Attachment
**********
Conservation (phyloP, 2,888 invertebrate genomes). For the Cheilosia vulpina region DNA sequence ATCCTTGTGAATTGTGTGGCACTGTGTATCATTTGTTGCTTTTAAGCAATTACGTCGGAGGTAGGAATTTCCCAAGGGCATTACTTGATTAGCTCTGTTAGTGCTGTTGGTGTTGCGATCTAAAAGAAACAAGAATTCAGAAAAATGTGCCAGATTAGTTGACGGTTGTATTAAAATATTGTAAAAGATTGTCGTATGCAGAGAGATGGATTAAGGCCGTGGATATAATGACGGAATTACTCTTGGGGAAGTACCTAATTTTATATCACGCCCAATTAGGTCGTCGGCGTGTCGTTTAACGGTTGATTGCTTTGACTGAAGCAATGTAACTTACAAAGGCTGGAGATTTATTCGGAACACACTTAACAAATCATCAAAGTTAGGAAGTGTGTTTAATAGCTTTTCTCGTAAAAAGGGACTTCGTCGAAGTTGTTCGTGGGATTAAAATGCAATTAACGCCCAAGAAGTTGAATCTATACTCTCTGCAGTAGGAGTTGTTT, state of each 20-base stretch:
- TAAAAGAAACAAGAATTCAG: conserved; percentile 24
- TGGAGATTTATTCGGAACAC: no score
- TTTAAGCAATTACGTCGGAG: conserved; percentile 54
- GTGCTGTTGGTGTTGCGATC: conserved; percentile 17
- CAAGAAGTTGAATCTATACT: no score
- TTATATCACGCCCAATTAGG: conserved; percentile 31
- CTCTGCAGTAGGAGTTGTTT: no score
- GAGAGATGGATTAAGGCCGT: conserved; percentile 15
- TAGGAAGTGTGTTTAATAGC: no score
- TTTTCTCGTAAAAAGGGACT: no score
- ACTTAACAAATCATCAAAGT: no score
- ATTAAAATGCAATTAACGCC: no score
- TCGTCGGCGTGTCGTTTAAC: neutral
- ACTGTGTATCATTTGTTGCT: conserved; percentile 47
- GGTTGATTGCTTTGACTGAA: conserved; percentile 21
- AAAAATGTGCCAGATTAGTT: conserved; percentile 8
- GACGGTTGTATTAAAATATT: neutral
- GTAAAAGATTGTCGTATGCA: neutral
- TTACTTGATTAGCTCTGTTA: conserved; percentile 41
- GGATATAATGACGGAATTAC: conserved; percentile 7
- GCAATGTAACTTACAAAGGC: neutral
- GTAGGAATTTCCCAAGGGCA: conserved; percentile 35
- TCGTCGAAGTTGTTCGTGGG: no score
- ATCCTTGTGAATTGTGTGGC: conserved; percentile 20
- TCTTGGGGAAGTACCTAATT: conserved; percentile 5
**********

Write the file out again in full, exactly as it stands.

Conservation (phyloP, 2,888 invertebrate genomes). For the Cheilosia vulpina region DNA sequence ATCCTTGTGAATTGTGTGGCACTGTGTATCATTTGTTGCTTTTAAGCAATTACGTCGGAGGTAGGAATTTCCCAAGGGCATTACTTGATTAGCTCTGTTAGTGCTGTTGGTGTTGCGATCTAAAAGAAACAAGAATTCAGAAAAATGTGCCAGATTAGTTGACGGTTGTATTAAAATATTGTAAAAGATTGTCGTATGCAGAGAGATGGATTAAGGCCGTGGATATAATGACGGAATTACTCTTGGGGAAGTACCTAATTTTATATCACGCCCAATTAGGTCGTCGGCGTGTCGTTTAACGGTTGATTGCTTTGACTGAAGCAATGTAACTTACAAAGGCTGGAGATTTATTCGGAACACACTTAACAAATCATCAAAGTTAGGAAGTGTGTTTAATAGCTTTTCTCGTAAAAAGGGACTTCGTCGAAGTTGTTCGTGGGATTAAAATGCAATTAACGCCCAAGAAGTTGAATCTATACTCTCTGCAGTAGGAGTTGTTT, state of each 20-base stretch:
- TAAAAGAAACAAGAATTCAG: conserved; percentile 24
- TGGAGATTTATTCGGAACAC: no score
- TTTAAGCAATTACGTCGGAG: conserved; percentile 54
- GTGCTGTTGGTGTTGCGATC: conserved; percentile 17
- CAAGAAGTTGAATCTATACT: no score
- TTATATCACGCCCAATTAGG: conserved; percentile 31
- CTCTGCAGTAGGAGTTGTTT: no score
- GAGAGATGGATTAAGGCCGT: conserved; percentile 15
- TAGGAAGTGTGTTTAATAGC: no score
- TTTTCTCGTAAAAAGGGACT: no score
- ACTTAACAAATCATCAAAGT: no score
- ATTAAAATGCAATTAACGCC: no score
- TCGTCGGCGTGTCGTTTAAC: neutral
- ACTGTGTATCATTTGTTGCT: conserved; percentile 47
- GGTTGATTGCTTTGACTGAA: conserved; percentile 21
- AAAAATGTGCCAGATTAGTT: conserved; percentile 8
- GACGGTTGTATTAAAATATT: neutral
- GTAAAAGATTGTCGTATGCA: neutral
- TTACTTGATTAGCTCTGTTA: conserved; percentile 41
- GGATATAATGACGGAATTAC: conserved; percentile 7
- GCAATGTAACTTACAAAGGC: neutral
- GTAGGAATTTCCCAAGGGCA: conserved; percentile 35
- TCGTCGAAGTTGTTCGTGGG: no score
- ATCCTTGTGAATTGTGTGGC: conserved; percentile 20
- TCTTGGGGAAGTACCTAATT: conserved; percentile 5